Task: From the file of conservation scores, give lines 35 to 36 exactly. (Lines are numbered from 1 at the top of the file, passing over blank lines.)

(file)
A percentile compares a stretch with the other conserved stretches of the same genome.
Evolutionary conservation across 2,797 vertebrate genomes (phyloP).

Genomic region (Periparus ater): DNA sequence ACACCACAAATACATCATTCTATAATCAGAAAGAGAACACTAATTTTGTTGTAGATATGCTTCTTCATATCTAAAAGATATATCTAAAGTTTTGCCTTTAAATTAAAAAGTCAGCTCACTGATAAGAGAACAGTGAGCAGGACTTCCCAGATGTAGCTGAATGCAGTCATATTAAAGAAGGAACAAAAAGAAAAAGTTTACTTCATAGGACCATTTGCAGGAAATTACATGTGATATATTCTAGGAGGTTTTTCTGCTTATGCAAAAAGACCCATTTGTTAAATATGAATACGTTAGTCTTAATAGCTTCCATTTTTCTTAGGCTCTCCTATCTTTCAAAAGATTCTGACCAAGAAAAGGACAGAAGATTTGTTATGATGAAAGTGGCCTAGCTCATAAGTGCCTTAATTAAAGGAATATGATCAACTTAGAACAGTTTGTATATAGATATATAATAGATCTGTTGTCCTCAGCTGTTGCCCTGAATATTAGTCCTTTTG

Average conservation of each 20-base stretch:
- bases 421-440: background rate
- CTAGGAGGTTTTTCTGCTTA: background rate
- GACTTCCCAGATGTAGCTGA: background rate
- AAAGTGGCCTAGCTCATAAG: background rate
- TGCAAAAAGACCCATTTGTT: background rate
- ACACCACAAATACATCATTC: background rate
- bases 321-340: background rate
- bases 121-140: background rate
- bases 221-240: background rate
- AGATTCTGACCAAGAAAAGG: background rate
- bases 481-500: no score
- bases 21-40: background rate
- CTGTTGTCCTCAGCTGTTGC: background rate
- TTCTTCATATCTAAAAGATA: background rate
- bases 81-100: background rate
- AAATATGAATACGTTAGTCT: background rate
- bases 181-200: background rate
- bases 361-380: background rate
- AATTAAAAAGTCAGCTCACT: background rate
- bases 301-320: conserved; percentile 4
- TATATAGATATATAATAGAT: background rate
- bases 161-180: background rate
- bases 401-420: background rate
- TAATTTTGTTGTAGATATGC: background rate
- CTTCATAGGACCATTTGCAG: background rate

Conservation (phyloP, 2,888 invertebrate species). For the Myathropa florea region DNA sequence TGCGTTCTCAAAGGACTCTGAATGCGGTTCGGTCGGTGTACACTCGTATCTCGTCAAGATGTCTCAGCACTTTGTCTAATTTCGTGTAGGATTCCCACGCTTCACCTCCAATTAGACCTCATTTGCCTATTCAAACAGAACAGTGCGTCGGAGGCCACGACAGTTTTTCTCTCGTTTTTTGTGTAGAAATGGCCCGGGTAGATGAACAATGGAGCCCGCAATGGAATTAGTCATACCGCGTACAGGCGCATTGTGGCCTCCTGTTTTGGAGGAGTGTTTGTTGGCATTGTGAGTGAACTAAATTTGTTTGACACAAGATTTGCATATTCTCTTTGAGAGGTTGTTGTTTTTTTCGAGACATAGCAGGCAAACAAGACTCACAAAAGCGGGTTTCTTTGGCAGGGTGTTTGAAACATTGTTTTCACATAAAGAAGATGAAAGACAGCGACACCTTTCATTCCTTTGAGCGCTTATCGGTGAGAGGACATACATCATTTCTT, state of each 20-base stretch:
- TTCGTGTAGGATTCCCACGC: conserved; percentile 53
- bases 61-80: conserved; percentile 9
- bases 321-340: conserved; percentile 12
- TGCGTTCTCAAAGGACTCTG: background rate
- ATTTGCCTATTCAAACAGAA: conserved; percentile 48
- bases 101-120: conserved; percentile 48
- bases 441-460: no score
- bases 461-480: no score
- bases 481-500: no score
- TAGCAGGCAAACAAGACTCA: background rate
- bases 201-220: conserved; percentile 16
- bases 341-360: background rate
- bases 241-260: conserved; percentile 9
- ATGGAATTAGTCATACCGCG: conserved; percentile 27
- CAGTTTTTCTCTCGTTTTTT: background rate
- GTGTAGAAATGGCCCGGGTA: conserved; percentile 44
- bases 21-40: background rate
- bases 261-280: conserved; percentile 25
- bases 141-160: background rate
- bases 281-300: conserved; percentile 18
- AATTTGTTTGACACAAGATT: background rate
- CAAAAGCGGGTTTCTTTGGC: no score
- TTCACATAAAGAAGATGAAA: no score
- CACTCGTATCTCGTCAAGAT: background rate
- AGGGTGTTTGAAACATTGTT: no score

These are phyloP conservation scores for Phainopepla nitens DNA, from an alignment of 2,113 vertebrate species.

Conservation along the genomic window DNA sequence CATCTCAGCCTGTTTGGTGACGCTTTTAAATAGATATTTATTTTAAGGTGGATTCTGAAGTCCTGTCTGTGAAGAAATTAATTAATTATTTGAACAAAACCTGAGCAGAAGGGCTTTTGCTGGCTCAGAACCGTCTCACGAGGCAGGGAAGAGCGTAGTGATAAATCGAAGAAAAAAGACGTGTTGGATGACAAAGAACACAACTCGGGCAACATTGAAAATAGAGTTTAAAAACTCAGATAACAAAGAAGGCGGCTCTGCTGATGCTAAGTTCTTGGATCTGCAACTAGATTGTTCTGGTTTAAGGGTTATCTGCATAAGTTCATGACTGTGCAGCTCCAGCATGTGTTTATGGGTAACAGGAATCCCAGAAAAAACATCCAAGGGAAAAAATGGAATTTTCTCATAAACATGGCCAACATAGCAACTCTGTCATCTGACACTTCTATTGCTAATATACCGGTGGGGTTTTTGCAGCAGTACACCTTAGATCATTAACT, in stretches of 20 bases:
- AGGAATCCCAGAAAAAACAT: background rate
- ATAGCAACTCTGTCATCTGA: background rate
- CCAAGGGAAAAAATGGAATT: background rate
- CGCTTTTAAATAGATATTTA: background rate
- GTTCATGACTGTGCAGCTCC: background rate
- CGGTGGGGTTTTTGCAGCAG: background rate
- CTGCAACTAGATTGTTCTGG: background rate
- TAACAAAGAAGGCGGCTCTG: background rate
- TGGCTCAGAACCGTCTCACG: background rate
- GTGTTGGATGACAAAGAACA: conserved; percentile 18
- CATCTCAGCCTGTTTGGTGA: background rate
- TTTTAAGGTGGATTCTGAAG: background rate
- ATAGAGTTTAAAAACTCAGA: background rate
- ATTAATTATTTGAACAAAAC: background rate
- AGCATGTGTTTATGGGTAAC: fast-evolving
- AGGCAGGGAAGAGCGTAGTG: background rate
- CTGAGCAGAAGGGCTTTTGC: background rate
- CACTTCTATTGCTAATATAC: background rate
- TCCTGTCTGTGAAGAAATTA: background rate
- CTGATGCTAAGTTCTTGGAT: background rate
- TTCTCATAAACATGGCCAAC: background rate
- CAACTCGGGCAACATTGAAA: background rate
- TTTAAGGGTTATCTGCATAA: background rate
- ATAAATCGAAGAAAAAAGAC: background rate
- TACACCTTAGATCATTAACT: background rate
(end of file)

- ATTTGCCTATTCAAACAGAA: conserved; percentile 48
- bases 101-120: conserved; percentile 48